Bento recipes

Talk about bento-friendly recipe ideas and recipe questions here

Whole Grains?

I'm supposed to be eating whole grains to help manage my cholesterol, but I can't stand the taste of wheat bread, nor do i particularly like brown rice. So far I've come up with Wheat Thins crackers and an oatmeal recipe I'm hoping will be good for breakfasts (trying it tomorrow morning). Any ideas for bento-friendly recipes where I won't taste the whole grains very strongly?
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oyster sauce substitution

I would like to try bento n1 but I do not have oyster sauce: I found this recipe for a substitution http://www.grouprecipes.com/sr/26039/vegetarian-oyster-sauce-by-byranna-grogan/recipe/ and I would like if you think it would work... or maybe there is something else I could use instead of oyster sauce (which actually I have never tried before..)?
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Edamame's?

Hi! I'm very newbie to bento. Today I bought 2 packs of edamame's. It's just the little beans, not the pods. Should I cook them? If yes, for how long? Or just defrost and eat? How do you eat them and when? Thanks! BM
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sakè or mirin?

I have never used neither mirin nor sakè and would like to buy at least one of them. which one is more versatile, or more useful? is there any brand that you would recommend (available in Italy/Europe)?
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Baking Ideas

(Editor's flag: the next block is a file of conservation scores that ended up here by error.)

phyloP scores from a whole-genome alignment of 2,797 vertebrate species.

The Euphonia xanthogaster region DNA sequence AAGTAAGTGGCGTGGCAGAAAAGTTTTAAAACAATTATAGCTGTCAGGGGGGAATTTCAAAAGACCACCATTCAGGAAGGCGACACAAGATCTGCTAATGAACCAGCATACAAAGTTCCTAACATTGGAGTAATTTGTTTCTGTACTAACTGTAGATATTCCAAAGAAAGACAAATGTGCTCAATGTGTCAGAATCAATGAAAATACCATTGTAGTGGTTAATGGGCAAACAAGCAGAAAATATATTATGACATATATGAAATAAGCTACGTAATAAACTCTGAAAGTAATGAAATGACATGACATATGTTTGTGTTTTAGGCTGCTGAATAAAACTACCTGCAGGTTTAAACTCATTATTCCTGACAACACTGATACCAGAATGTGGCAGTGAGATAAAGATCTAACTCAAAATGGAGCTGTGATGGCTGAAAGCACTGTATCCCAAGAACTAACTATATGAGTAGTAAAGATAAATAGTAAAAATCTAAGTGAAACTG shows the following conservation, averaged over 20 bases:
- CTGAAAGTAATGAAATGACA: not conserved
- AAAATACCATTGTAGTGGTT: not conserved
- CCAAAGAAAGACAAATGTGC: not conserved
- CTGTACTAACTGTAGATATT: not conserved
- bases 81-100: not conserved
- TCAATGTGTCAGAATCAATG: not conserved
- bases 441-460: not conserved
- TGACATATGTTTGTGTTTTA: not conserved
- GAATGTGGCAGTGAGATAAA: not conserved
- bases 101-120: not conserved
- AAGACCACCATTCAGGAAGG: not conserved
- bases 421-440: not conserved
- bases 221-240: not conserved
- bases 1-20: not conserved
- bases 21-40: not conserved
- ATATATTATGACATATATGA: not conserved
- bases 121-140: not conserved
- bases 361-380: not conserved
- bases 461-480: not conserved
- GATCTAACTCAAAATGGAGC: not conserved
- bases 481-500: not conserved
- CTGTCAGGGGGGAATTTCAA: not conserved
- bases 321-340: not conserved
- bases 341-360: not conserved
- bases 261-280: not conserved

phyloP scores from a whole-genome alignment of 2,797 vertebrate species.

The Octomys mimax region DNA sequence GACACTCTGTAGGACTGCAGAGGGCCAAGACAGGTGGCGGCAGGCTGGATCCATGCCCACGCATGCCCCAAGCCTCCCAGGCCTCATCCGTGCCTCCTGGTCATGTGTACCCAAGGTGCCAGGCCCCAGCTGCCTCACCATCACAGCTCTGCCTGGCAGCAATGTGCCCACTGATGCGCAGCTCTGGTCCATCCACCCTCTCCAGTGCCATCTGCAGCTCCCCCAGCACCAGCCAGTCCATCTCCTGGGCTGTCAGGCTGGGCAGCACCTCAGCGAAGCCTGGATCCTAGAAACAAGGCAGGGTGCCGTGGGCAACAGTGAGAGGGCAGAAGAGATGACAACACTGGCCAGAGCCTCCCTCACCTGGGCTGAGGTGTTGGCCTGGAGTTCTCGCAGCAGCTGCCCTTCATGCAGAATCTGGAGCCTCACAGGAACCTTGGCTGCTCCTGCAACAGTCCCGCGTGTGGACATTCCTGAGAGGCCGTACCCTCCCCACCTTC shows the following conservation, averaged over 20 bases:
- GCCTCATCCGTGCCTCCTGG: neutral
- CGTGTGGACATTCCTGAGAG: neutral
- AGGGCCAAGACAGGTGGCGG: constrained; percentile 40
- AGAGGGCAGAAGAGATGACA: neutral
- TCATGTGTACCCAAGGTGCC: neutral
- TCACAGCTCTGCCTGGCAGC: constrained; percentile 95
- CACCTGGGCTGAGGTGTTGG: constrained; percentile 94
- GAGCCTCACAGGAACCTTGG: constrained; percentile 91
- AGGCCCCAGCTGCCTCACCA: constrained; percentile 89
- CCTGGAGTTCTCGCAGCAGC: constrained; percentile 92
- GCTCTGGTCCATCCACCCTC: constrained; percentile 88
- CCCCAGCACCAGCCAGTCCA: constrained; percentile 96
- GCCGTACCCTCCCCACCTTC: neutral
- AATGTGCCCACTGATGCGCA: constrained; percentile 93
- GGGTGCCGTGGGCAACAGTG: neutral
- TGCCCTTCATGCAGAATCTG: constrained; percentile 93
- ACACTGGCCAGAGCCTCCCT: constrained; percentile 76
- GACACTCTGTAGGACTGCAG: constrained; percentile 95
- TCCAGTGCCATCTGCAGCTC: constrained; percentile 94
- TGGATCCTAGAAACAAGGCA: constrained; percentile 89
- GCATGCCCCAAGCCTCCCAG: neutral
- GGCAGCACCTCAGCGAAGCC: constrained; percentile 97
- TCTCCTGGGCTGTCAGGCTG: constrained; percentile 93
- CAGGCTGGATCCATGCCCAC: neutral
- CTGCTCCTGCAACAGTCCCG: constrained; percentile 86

Hi everyone! Although I've been a member for a year.. (time flies) this week is my first time I'm actively joining the forum. I have a question to all you people about baked cookies/ and other goodies for bentos. So far I've made Anzac biscuits and Museli bars (easy as!). What else would you suggest? I do make my bentos the night before, so they stay in the fridge and that with the moisture inside the bento box makes the cookies go soft :( Does anyone have any suggested recipes for baked nibbles that wont go soft before hand? Regards Crazy about Bentos
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non-mushy kabocha cooking method

This is a technique I picked up last Autumn from a Japanese TV show (日本人テスト) Unfortunately, I could only get the gist of what was being explained as I don't speak the language. Even so, it seems to work very well. In order to cook kabocha (I'm going to try the red Hokkaido squash today) so that it's tender but with the pieces firm and intact without a hint of 'mushiness', here is the method: You will need a large deep pan and a heat resistant cup (such as a Japanese tea cup).
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